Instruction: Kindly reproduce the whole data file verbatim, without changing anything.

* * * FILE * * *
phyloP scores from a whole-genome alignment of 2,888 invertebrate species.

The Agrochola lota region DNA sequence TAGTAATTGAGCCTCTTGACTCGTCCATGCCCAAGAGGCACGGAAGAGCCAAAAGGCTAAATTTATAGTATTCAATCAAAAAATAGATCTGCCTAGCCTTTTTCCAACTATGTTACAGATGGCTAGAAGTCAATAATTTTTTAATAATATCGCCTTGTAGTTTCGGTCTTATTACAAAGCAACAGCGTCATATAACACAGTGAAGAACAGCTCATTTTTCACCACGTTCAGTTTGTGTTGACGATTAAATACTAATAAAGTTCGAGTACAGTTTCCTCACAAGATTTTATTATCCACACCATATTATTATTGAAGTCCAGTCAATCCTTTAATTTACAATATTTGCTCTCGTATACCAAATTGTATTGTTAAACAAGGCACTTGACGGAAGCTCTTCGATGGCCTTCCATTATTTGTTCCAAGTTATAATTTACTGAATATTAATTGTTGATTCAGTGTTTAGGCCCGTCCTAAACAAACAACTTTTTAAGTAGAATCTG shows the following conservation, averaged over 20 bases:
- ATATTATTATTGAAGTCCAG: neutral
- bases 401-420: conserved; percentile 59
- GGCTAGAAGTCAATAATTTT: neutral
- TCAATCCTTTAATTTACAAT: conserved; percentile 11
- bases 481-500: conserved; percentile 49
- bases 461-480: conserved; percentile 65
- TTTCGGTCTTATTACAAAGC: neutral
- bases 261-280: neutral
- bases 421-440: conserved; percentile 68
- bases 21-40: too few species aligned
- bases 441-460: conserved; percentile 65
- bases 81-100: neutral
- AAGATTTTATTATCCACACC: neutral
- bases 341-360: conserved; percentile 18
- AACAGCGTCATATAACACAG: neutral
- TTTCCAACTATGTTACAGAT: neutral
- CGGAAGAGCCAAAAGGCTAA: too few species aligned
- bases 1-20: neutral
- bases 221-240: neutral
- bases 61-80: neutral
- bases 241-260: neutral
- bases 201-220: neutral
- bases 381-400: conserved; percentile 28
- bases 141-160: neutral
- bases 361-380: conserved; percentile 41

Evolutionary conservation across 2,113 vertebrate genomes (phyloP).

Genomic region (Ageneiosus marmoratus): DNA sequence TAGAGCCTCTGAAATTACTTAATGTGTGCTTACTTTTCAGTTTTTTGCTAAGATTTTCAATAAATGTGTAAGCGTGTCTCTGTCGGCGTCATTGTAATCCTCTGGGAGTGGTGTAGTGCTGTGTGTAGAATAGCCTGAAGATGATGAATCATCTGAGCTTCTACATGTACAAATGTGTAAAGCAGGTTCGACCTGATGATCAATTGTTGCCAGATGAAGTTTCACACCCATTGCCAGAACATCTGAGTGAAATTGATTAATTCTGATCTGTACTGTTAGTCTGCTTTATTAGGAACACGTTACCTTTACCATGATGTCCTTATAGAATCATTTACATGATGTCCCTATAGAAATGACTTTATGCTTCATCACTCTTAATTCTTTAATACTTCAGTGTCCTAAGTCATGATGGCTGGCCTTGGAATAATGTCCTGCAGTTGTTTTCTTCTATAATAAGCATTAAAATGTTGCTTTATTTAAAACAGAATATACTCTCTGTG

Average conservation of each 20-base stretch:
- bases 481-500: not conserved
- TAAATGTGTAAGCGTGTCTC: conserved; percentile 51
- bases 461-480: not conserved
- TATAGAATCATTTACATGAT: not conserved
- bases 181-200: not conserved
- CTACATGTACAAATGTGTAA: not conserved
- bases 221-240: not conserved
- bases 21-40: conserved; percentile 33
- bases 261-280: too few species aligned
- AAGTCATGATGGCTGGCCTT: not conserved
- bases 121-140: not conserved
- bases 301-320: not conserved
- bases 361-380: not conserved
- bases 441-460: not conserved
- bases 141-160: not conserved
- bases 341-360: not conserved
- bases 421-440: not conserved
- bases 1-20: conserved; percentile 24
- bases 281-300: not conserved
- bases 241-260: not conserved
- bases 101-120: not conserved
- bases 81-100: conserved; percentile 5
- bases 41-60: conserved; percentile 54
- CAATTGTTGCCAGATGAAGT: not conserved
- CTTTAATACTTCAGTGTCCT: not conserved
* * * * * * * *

phyloP scores from a whole-genome alignment of 2,888 invertebrate species.

The Agrochola lota region DNA sequence TAGTAATTGAGCCTCTTGACTCGTCCATGCCCAAGAGGCACGGAAGAGCCAAAAGGCTAAATTTATAGTATTCAATCAAAAAATAGATCTGCCTAGCCTTTTTCCAACTATGTTACAGATGGCTAGAAGTCAATAATTTTTTAATAATATCGCCTTGTAGTTTCGGTCTTATTACAAAGCAACAGCGTCATATAACACAGTGAAGAACAGCTCATTTTTCACCACGTTCAGTTTGTGTTGACGATTAAATACTAATAAAGTTCGAGTACAGTTTCCTCACAAGATTTTATTATCCACACCATATTATTATTGAAGTCCAGTCAATCCTTTAATTTACAATATTTGCTCTCGTATACCAAATTGTATTGTTAAACAAGGCACTTGACGGAAGCTCTTCGATGGCCTTCCATTATTTGTTCCAAGTTATAATTTACTGAATATTAATTGTTGATTCAGTGTTTAGGCCCGTCCTAAACAAACAACTTTTTAAGTAGAATCTG shows the following conservation, averaged over 20 bases:
- ATATTATTATTGAAGTCCAG: neutral
- bases 401-420: conserved; percentile 59
- GGCTAGAAGTCAATAATTTT: neutral
- TCAATCCTTTAATTTACAAT: conserved; percentile 11
- bases 481-500: conserved; percentile 49
- bases 461-480: conserved; percentile 65
- TTTCGGTCTTATTACAAAGC: neutral
- bases 261-280: neutral
- bases 421-440: conserved; percentile 68
- bases 21-40: too few species aligned
- bases 441-460: conserved; percentile 65
- bases 81-100: neutral
- AAGATTTTATTATCCACACC: neutral
- bases 341-360: conserved; percentile 18
- AACAGCGTCATATAACACAG: neutral
- TTTCCAACTATGTTACAGAT: neutral
- CGGAAGAGCCAAAAGGCTAA: too few species aligned
- bases 1-20: neutral
- bases 221-240: neutral
- bases 61-80: neutral
- bases 241-260: neutral
- bases 201-220: neutral
- bases 381-400: conserved; percentile 28
- bases 141-160: neutral
- bases 361-380: conserved; percentile 41

Evolutionary conservation across 2,113 vertebrate genomes (phyloP).

Genomic region (Ageneiosus marmoratus): DNA sequence TAGAGCCTCTGAAATTACTTAATGTGTGCTTACTTTTCAGTTTTTTGCTAAGATTTTCAATAAATGTGTAAGCGTGTCTCTGTCGGCGTCATTGTAATCCTCTGGGAGTGGTGTAGTGCTGTGTGTAGAATAGCCTGAAGATGATGAATCATCTGAGCTTCTACATGTACAAATGTGTAAAGCAGGTTCGACCTGATGATCAATTGTTGCCAGATGAAGTTTCACACCCATTGCCAGAACATCTGAGTGAAATTGATTAATTCTGATCTGTACTGTTAGTCTGCTTTATTAGGAACACGTTACCTTTACCATGATGTCCTTATAGAATCATTTACATGATGTCCCTATAGAAATGACTTTATGCTTCATCACTCTTAATTCTTTAATACTTCAGTGTCCTAAGTCATGATGGCTGGCCTTGGAATAATGTCCTGCAGTTGTTTTCTTCTATAATAAGCATTAAAATGTTGCTTTATTTAAAACAGAATATACTCTCTGTG

Average conservation of each 20-base stretch:
- bases 481-500: not conserved
- TAAATGTGTAAGCGTGTCTC: conserved; percentile 51
- bases 461-480: not conserved
- TATAGAATCATTTACATGAT: not conserved
- bases 181-200: not conserved
- CTACATGTACAAATGTGTAA: not conserved
- bases 221-240: not conserved
- bases 21-40: conserved; percentile 33
- bases 261-280: too few species aligned
- AAGTCATGATGGCTGGCCTT: not conserved
- bases 121-140: not conserved
- bases 301-320: not conserved
- bases 361-380: not conserved
- bases 441-460: not conserved
- bases 141-160: not conserved
- bases 341-360: not conserved
- bases 421-440: not conserved
- bases 1-20: conserved; percentile 24
- bases 281-300: not conserved
- bases 241-260: not conserved
- bases 101-120: not conserved
- bases 81-100: conserved; percentile 5
- bases 41-60: conserved; percentile 54
- CAATTGTTGCCAGATGAAGT: not conserved
- CTTTAATACTTCAGTGTCCT: not conserved